Research in Motion Ltd. confirmed that it is extending an offer to the Government of India, in a statement released Thursday.
The offer proposes the establishment of an industry forum, led by RIM in India, that would support “the lawful access needs of law enforcement agencies while preserving the legitimate information security needs” of corporations and organizations.
“The industry forum would work closely with the Indian government and focus on developing recommendations for policies and processes aimed at preventing the misuse of strong encryption technologies while preserving its many societal benefits in India,” states RIM.
RIM also emphasized its desire to “unequivocally clarify certain misperceptions.” The first misperception is that it is possible for RIM to provide keys to decode or decrypt encrypted data through the BlackBerry Enterprise Solution (BES).
“RIM does not possess a ‘master key,’ nor does any ‘back door’ exist in the system that would allow RIM or any third party, under any circumstances, to gain access to encrypted corporate information,” states RIM.
The security architecture for BES was purposefully designed to exclude the capability for RIM or any third party to read encrypted information and RIM would simply be unable to accommodate any request for a copy of a customer’s encryption key, states the company.
A second misperception is that the location of BlackBerry Infrastructure can assist government efforts to access encrypted information.
BES’s security architecture was also purposefully designed to perform as a global system independent of geography, so the location of infrastructure and choice of wireless network are irrelevant factors from a security perspective, states RIM.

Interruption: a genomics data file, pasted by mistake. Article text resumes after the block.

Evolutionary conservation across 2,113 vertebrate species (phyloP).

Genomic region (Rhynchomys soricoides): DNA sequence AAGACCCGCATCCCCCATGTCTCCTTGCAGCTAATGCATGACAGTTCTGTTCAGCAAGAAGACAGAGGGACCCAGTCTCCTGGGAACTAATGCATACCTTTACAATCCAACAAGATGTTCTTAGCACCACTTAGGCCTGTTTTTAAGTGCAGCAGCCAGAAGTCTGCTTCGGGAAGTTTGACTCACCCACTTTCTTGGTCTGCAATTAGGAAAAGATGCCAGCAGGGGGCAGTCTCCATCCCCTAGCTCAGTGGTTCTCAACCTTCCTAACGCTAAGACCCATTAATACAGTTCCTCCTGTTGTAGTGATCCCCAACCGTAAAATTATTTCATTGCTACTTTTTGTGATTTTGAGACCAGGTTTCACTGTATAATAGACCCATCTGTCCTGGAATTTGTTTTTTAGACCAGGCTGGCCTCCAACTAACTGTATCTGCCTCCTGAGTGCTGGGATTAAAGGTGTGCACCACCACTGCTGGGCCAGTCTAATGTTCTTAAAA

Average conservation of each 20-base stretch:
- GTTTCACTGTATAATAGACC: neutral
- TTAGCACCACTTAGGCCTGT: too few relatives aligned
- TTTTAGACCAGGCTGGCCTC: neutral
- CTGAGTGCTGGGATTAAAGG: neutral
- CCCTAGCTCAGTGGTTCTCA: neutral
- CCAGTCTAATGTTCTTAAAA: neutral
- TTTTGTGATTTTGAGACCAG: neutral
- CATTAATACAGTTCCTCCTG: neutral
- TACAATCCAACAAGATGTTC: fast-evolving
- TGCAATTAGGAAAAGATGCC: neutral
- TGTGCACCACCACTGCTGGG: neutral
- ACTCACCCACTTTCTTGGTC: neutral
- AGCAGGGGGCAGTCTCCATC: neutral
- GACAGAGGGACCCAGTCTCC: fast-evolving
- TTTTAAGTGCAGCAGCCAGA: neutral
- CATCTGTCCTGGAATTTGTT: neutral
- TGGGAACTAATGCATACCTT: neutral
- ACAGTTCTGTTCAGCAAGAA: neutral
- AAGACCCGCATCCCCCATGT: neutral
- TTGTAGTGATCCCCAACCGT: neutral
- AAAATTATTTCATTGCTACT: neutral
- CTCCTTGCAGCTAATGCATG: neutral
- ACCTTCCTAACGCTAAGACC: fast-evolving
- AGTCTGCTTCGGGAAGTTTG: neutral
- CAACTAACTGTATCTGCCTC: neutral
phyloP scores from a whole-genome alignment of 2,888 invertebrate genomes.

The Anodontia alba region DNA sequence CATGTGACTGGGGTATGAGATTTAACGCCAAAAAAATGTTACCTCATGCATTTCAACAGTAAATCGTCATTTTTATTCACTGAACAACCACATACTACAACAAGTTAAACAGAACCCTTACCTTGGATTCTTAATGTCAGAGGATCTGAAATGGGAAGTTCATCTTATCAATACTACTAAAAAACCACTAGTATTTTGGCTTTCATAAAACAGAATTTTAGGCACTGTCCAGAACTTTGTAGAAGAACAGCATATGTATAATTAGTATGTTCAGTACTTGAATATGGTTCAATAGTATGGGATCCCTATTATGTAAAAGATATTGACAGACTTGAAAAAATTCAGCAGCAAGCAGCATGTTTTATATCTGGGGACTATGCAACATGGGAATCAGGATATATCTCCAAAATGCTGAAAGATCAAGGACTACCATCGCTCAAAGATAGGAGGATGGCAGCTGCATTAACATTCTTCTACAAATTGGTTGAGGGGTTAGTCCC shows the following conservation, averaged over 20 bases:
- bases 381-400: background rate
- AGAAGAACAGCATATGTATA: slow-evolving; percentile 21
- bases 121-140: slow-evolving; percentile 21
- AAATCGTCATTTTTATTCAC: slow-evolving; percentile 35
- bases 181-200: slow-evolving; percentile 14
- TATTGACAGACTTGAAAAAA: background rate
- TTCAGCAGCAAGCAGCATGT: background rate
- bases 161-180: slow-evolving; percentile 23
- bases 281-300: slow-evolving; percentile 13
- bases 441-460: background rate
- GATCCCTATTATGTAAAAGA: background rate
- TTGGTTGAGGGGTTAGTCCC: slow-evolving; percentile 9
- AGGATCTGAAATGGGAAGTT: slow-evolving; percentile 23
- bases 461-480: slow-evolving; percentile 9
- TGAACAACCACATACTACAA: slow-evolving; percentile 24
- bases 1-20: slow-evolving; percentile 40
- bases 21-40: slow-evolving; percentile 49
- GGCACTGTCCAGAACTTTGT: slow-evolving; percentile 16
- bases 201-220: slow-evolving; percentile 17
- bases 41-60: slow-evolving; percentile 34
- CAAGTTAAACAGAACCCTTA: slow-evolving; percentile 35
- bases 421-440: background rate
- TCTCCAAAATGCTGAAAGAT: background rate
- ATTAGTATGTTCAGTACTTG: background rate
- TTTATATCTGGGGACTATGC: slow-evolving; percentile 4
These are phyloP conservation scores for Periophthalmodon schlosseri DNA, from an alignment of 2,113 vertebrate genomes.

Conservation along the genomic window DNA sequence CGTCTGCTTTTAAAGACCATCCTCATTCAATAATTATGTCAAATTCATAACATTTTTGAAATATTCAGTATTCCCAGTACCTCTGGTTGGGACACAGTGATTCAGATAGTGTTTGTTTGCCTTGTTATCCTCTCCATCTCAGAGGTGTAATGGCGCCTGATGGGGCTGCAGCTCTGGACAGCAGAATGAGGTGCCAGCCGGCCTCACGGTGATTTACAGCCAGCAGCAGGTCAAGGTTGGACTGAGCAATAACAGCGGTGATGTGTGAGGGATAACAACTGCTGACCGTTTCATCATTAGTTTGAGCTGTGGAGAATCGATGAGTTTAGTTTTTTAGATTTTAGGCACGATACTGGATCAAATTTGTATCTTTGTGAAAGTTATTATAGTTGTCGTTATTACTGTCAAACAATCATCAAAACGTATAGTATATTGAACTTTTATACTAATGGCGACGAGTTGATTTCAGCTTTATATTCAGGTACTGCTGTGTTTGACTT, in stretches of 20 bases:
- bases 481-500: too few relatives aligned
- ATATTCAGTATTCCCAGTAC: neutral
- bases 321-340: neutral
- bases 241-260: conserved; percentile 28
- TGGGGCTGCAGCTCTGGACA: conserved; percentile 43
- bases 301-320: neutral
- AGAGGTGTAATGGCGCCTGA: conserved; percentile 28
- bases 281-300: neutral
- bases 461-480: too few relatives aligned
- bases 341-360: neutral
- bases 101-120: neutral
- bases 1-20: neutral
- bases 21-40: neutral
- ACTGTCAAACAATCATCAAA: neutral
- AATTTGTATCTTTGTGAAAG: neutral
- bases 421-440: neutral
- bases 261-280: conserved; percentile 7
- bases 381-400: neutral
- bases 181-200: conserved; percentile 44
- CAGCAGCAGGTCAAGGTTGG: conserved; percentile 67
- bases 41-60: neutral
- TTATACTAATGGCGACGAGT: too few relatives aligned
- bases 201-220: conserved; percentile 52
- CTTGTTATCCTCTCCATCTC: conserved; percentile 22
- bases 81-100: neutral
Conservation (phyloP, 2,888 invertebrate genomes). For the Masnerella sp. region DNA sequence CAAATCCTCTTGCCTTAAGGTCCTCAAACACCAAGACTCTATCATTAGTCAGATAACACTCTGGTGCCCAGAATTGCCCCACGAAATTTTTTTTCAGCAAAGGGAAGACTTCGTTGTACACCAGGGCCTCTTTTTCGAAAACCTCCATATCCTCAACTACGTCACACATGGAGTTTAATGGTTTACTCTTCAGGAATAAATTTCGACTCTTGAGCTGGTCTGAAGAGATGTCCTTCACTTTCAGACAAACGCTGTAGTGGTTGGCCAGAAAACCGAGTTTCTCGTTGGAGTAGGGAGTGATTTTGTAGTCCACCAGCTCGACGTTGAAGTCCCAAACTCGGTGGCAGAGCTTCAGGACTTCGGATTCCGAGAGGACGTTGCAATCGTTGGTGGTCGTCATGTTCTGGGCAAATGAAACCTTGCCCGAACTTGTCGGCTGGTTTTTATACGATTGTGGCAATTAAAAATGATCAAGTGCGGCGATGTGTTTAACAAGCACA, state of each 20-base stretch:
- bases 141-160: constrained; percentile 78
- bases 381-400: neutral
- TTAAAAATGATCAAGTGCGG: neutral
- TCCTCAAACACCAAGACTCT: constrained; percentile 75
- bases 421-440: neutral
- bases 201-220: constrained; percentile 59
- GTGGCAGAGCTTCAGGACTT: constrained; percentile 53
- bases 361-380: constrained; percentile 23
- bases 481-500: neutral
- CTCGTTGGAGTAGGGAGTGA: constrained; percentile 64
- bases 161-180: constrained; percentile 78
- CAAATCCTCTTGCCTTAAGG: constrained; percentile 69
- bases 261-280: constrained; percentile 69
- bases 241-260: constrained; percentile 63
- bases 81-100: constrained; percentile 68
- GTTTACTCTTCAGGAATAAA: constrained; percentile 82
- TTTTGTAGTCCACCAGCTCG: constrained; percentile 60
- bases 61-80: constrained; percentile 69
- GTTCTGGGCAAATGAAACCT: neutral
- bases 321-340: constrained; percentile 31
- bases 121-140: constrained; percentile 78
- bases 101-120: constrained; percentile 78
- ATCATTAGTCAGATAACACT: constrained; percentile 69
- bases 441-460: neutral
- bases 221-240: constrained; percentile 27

“The transmission of encrypted data is no more decipherable or less secure based on the location of RIM’s BlackBerry Infrastructure or the customer’s selection of a wireless network,” states the company.
The third misperception is the idea that the company has offered solutions to certain governments while denying the same solutions to other governments.
RIM said while it “does not disclose confidential regulatory discussions that take place with government,” the company “maintains a consistent global standard for lawful access requirements that does not include special deals for specific countries.”
The statement also highlights the fact that strong encryption is not unique to the BlackBerry platform. To single out and ban one solution, states RIM, would be ineffective because there are other services with strong encryption available on the market.
“This challenge can only be truly overcome if the Information and Communications Technology industry comes together as a whole to work with the Government of India,” states RIM.